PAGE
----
Prime News Ghana

Gov't institutes monthly stakeholder dialogue to ease doing business in Ghana

By Primenewsghana
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The government has instituted a new monthly stakeholder dialogue with both local and foreign businesses to fast-track the processes of doing business in Ghana.

The engagement would feature a survey, which will track the progress made on the implementation of measures to ease doing business in the country, as well as ways to improve the business climate in the country.

Dr Mohammed Amin Adam, Finance Minister, announced this initiative over the weekend, when he met some members of the Diplomatic Corps as well as captains of trade and industry.

The programme is to ensure that the concerns of both local and foreign businesses in the country are addressed to ensure that they thrive, and contribute more to revenue generation to the government through the payment of appropriate taxes.

At the meeting, it became apparent that high inflation, depreciation of the Cedi, non-uniformed Value Added Tax (VAT) systems, tax harassment, and power instability remained topmost concerns of many businesses.

Other issues were, unfavourable local content conditions, land tenure system and property rights, which the captains of trade and industry said were setbacks to the ease of doing business in Ghana to maximising revenue generation.

Acknowledging the concerns raised, Dr Amin Adam said, “we’re not going to sleep on this… but ensure that the government deepens partnerships to chart a path to grow the economy sustainably by meeting each other half way.”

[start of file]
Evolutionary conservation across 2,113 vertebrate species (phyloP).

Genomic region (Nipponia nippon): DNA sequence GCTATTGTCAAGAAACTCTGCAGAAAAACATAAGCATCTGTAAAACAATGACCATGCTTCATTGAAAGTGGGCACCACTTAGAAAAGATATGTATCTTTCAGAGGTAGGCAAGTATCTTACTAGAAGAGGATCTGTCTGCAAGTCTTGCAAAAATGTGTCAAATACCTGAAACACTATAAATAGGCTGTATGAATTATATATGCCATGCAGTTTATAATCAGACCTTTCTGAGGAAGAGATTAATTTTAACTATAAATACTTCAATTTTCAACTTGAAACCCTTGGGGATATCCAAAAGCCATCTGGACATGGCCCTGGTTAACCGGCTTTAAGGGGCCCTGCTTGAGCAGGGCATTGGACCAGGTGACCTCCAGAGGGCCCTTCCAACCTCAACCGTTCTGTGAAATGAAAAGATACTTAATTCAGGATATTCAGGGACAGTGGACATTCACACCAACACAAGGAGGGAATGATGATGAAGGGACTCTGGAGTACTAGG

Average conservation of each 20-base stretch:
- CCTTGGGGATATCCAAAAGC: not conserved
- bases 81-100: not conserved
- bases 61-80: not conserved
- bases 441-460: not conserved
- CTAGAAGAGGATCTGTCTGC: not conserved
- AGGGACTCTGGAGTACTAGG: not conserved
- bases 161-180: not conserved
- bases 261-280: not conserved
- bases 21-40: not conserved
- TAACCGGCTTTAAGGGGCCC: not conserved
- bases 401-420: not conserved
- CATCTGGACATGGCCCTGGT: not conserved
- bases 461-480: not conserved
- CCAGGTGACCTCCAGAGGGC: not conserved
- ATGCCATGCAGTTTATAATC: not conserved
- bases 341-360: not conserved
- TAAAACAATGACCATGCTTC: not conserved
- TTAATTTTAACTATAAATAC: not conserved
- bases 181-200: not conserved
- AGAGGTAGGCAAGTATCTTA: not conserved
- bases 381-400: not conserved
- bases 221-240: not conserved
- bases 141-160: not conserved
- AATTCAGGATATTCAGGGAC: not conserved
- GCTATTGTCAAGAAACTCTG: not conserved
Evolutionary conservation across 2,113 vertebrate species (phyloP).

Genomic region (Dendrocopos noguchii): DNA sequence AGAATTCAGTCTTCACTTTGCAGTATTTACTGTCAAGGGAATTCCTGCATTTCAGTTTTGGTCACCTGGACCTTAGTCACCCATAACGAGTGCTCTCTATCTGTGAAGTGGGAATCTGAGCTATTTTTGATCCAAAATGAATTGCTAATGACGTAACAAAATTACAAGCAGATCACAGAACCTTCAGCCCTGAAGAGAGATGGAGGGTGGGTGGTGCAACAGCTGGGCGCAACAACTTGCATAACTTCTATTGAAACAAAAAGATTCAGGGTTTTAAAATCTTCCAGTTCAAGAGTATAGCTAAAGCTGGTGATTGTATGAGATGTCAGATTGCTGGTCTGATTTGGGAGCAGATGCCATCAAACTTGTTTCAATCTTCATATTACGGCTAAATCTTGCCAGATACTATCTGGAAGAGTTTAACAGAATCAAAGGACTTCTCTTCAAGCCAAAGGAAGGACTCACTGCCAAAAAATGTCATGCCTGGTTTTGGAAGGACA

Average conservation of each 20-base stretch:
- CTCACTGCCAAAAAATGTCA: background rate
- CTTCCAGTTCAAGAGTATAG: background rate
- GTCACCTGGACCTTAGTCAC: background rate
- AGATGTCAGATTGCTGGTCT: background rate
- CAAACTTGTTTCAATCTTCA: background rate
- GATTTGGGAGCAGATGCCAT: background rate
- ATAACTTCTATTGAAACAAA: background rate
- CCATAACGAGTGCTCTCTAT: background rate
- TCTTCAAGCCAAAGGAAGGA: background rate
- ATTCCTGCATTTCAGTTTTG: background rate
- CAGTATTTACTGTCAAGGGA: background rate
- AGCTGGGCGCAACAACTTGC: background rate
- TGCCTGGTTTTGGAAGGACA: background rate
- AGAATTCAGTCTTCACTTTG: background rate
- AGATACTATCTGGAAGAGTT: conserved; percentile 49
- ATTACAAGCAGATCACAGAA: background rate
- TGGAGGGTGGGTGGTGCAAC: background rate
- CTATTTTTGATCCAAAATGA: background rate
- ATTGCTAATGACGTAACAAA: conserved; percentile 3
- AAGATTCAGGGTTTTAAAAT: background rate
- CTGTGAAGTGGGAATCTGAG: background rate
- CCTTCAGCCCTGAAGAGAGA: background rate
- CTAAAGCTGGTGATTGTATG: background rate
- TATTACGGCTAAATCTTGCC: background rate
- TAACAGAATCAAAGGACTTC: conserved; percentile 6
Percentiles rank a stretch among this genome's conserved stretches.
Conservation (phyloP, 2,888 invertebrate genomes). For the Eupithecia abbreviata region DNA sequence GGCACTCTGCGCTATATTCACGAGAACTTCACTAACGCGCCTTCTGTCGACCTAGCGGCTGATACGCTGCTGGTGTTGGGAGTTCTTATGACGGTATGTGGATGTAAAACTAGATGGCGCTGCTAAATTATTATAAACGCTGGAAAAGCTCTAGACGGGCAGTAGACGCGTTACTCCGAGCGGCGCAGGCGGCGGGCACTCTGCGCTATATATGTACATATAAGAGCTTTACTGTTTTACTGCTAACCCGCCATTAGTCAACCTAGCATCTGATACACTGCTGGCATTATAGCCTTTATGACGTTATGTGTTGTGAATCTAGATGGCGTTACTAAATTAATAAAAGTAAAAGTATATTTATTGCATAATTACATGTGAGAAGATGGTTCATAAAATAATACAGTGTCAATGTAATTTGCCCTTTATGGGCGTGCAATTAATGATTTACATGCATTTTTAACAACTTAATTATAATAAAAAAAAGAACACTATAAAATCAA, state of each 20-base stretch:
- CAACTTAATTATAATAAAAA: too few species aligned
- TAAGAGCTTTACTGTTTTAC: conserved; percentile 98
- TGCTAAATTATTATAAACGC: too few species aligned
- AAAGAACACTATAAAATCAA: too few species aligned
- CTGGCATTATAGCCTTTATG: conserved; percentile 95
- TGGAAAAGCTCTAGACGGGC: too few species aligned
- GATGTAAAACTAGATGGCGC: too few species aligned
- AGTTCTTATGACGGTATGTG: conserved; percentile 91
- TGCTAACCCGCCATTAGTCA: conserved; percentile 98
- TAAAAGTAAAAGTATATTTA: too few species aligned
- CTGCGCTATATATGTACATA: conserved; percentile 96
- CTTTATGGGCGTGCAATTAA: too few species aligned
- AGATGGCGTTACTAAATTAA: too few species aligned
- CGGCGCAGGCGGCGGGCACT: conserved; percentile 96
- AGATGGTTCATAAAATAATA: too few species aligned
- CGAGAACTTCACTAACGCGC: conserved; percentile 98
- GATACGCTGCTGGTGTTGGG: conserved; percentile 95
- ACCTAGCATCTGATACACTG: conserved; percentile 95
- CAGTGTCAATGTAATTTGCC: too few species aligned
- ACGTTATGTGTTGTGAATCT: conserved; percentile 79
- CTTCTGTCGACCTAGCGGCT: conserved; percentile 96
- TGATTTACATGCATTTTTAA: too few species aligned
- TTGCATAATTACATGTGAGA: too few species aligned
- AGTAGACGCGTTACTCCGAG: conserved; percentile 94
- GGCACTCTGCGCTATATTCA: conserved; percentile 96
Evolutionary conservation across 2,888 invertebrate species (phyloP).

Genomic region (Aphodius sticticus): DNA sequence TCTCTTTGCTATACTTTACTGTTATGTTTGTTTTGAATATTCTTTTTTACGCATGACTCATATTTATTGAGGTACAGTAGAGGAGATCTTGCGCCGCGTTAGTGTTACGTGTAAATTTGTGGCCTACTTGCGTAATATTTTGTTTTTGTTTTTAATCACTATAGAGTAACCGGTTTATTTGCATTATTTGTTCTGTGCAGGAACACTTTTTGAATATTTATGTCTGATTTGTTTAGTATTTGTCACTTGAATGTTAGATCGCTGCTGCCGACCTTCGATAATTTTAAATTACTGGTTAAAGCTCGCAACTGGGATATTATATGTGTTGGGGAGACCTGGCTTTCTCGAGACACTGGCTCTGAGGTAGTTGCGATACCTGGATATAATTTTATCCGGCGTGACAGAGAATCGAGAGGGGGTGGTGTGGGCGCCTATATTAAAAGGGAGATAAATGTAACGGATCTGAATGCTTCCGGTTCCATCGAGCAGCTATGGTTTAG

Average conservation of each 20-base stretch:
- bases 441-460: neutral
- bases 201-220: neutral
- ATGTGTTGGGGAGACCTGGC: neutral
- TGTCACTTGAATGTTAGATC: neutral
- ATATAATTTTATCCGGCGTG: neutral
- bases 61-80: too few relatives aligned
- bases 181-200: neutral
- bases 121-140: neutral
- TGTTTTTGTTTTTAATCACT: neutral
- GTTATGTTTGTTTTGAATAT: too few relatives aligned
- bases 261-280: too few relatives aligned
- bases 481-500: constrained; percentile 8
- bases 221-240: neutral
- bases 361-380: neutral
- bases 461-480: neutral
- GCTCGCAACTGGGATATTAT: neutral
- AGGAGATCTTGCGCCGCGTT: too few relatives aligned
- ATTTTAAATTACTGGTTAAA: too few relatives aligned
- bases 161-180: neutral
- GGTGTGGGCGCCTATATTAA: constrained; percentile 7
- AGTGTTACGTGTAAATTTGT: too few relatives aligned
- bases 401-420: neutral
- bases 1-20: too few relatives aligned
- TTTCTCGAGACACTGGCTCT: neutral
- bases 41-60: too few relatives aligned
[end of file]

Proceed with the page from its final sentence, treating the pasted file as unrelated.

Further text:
Regarding the survey on the ease of doing business, the Minister said, “we want to request your support and cooperation to have an index to inform decisions to get to the destination we want to get as a country.”

He charged the Ghana Revenue Authority (GRA) to make its complaints unit effective and more responsive to the plight of businesses, intensify public education, and bring an end to the harassment of businesses.

Mr Kobina Tahir Hammond, Minister of Trade and Industry, said, “as partners, we must continue to build continuous consensus to share the burdens inherent in the process of doing business.”

He said the government remained committed to further strengthening effective coordination of reforms on a more sustainable basis with a Business Regulatory Reform Act to be laid before Parliament soon to that effect.

The Act would, among others, promote an improved business environment with creditable rules, provide mediation between government and the business community, and enforce the use of regulatory tools and risk mechanisms.

That, he said, he was optimistic would help lessen the challenges that both local and foreign businesses faced in the country, and encouraged that businesses also pay appropriate taxes to the government and on time.

Mr Irchad Razaaly, the European Union (EU) Ambassador to Ghana, reiterated the international community’s support to the country despite the current economic hardship and business climate.

He indicated for example that EU members are part of the country’s ongoing external debt restructuring, with businesses from EU area wanting to invest and buy more from Ghana.

“We’re here to support the local value addition scheme and we want to be given the opportunity to do more,” Mr Razaaly said, while encouraging the government to double up efforts to make the business climate in the country, friendlier.

Madam Julie Essiam, Commissioner-General, GRA, pledged the Authority’s resolve to collaborate to fix all the problems facing both local and foreign businesses pertaining to revenue collection.

“There’s no excuse for any sense of harassment, but we must collect the taxes,” she said, adding, since 2019, digitalisation has advanced with filing of taxes and payment being made online.